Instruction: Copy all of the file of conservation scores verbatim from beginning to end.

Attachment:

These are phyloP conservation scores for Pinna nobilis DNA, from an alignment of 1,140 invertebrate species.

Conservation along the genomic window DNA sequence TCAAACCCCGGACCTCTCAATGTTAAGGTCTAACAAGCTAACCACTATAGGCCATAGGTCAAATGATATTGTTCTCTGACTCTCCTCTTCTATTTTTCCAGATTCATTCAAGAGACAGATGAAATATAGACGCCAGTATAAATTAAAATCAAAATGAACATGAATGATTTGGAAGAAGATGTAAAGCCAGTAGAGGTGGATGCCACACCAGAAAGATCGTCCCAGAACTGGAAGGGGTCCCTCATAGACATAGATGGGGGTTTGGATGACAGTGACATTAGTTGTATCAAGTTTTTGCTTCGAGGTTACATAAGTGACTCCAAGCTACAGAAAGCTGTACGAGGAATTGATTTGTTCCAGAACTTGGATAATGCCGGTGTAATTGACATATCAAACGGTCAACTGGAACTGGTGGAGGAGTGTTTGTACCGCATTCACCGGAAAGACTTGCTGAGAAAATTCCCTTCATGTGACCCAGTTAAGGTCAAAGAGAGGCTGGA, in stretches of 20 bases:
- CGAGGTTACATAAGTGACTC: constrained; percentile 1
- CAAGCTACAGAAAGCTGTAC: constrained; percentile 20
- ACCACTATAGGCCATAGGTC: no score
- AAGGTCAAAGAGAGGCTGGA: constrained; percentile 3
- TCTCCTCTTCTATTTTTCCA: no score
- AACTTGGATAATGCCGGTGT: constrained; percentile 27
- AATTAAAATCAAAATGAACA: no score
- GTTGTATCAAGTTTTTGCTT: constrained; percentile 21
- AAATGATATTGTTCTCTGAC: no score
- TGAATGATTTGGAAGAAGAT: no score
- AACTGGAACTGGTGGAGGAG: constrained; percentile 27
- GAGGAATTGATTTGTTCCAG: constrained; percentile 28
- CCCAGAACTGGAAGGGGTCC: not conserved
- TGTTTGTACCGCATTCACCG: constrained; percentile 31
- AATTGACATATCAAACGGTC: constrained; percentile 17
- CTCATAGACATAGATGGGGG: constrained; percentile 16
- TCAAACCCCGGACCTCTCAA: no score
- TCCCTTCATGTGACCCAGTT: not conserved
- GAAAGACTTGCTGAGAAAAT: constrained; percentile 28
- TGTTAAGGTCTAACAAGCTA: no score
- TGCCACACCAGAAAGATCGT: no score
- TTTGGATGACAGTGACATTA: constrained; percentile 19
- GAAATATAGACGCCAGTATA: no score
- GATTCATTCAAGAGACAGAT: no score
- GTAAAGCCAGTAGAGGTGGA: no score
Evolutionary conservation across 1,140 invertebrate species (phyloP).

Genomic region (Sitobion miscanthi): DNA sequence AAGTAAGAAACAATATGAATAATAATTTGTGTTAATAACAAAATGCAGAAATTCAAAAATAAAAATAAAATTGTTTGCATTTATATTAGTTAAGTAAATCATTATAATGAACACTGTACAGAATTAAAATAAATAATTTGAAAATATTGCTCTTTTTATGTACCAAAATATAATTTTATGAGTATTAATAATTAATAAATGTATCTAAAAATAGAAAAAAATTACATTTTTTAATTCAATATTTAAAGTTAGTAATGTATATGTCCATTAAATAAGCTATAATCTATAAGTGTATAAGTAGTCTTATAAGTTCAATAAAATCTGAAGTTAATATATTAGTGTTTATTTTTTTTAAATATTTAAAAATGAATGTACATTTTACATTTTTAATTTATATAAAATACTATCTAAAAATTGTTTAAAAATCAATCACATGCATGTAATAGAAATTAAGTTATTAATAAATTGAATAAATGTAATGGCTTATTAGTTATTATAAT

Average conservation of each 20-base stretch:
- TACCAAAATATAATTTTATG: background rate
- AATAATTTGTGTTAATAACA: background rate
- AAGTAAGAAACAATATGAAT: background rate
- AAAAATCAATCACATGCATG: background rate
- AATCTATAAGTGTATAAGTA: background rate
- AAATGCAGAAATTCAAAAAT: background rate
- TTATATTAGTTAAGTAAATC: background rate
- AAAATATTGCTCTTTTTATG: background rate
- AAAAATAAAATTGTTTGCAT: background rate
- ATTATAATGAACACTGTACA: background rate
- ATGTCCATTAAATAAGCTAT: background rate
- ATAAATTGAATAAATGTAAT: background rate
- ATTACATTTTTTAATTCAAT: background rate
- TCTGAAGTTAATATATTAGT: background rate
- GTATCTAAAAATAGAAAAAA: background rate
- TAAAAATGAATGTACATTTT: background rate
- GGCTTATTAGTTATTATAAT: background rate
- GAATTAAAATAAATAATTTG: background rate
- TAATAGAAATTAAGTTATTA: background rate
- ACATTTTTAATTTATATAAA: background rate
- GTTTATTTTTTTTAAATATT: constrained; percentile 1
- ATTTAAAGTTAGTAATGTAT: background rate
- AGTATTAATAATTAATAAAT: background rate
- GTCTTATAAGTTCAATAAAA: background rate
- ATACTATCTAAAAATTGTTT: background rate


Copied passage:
These are phyloP conservation scores for Pinna nobilis DNA, from an alignment of 1,140 invertebrate species.

Conservation along the genomic window DNA sequence TCAAACCCCGGACCTCTCAATGTTAAGGTCTAACAAGCTAACCACTATAGGCCATAGGTCAAATGATATTGTTCTCTGACTCTCCTCTTCTATTTTTCCAGATTCATTCAAGAGACAGATGAAATATAGACGCCAGTATAAATTAAAATCAAAATGAACATGAATGATTTGGAAGAAGATGTAAAGCCAGTAGAGGTGGATGCCACACCAGAAAGATCGTCCCAGAACTGGAAGGGGTCCCTCATAGACATAGATGGGGGTTTGGATGACAGTGACATTAGTTGTATCAAGTTTTTGCTTCGAGGTTACATAAGTGACTCCAAGCTACAGAAAGCTGTACGAGGAATTGATTTGTTCCAGAACTTGGATAATGCCGGTGTAATTGACATATCAAACGGTCAACTGGAACTGGTGGAGGAGTGTTTGTACCGCATTCACCGGAAAGACTTGCTGAGAAAATTCCCTTCATGTGACCCAGTTAAGGTCAAAGAGAGGCTGGA, in stretches of 20 bases:
- CGAGGTTACATAAGTGACTC: constrained; percentile 1
- CAAGCTACAGAAAGCTGTAC: constrained; percentile 20
- ACCACTATAGGCCATAGGTC: no score
- AAGGTCAAAGAGAGGCTGGA: constrained; percentile 3
- TCTCCTCTTCTATTTTTCCA: no score
- AACTTGGATAATGCCGGTGT: constrained; percentile 27
- AATTAAAATCAAAATGAACA: no score
- GTTGTATCAAGTTTTTGCTT: constrained; percentile 21
- AAATGATATTGTTCTCTGAC: no score
- TGAATGATTTGGAAGAAGAT: no score
- AACTGGAACTGGTGGAGGAG: constrained; percentile 27
- GAGGAATTGATTTGTTCCAG: constrained; percentile 28
- CCCAGAACTGGAAGGGGTCC: not conserved
- TGTTTGTACCGCATTCACCG: constrained; percentile 31
- AATTGACATATCAAACGGTC: constrained; percentile 17
- CTCATAGACATAGATGGGGG: constrained; percentile 16
- TCAAACCCCGGACCTCTCAA: no score
- TCCCTTCATGTGACCCAGTT: not conserved
- GAAAGACTTGCTGAGAAAAT: constrained; percentile 28
- TGTTAAGGTCTAACAAGCTA: no score
- TGCCACACCAGAAAGATCGT: no score
- TTTGGATGACAGTGACATTA: constrained; percentile 19
- GAAATATAGACGCCAGTATA: no score
- GATTCATTCAAGAGACAGAT: no score
- GTAAAGCCAGTAGAGGTGGA: no score
Evolutionary conservation across 1,140 invertebrate species (phyloP).

Genomic region (Sitobion miscanthi): DNA sequence AAGTAAGAAACAATATGAATAATAATTTGTGTTAATAACAAAATGCAGAAATTCAAAAATAAAAATAAAATTGTTTGCATTTATATTAGTTAAGTAAATCATTATAATGAACACTGTACAGAATTAAAATAAATAATTTGAAAATATTGCTCTTTTTATGTACCAAAATATAATTTTATGAGTATTAATAATTAATAAATGTATCTAAAAATAGAAAAAAATTACATTTTTTAATTCAATATTTAAAGTTAGTAATGTATATGTCCATTAAATAAGCTATAATCTATAAGTGTATAAGTAGTCTTATAAGTTCAATAAAATCTGAAGTTAATATATTAGTGTTTATTTTTTTTAAATATTTAAAAATGAATGTACATTTTACATTTTTAATTTATATAAAATACTATCTAAAAATTGTTTAAAAATCAATCACATGCATGTAATAGAAATTAAGTTATTAATAAATTGAATAAATGTAATGGCTTATTAGTTATTATAAT

Average conservation of each 20-base stretch:
- TACCAAAATATAATTTTATG: background rate
- AATAATTTGTGTTAATAACA: background rate
- AAGTAAGAAACAATATGAAT: background rate
- AAAAATCAATCACATGCATG: background rate
- AATCTATAAGTGTATAAGTA: background rate
- AAATGCAGAAATTCAAAAAT: background rate
- TTATATTAGTTAAGTAAATC: background rate
- AAAATATTGCTCTTTTTATG: background rate
- AAAAATAAAATTGTTTGCAT: background rate
- ATTATAATGAACACTGTACA: background rate
- ATGTCCATTAAATAAGCTAT: background rate
- ATAAATTGAATAAATGTAAT: background rate
- ATTACATTTTTTAATTCAAT: background rate
- TCTGAAGTTAATATATTAGT: background rate
- GTATCTAAAAATAGAAAAAA: background rate
- TAAAAATGAATGTACATTTT: background rate
- GGCTTATTAGTTATTATAAT: background rate
- GAATTAAAATAAATAATTTG: background rate
- TAATAGAAATTAAGTTATTA: background rate
- ACATTTTTAATTTATATAAA: background rate
- GTTTATTTTTTTTAAATATT: constrained; percentile 1
- ATTTAAAGTTAGTAATGTAT: background rate
- AGTATTAATAATTAATAAAT: background rate
- GTCTTATAAGTTCAATAAAA: background rate
- ATACTATCTAAAAATTGTTT: background rate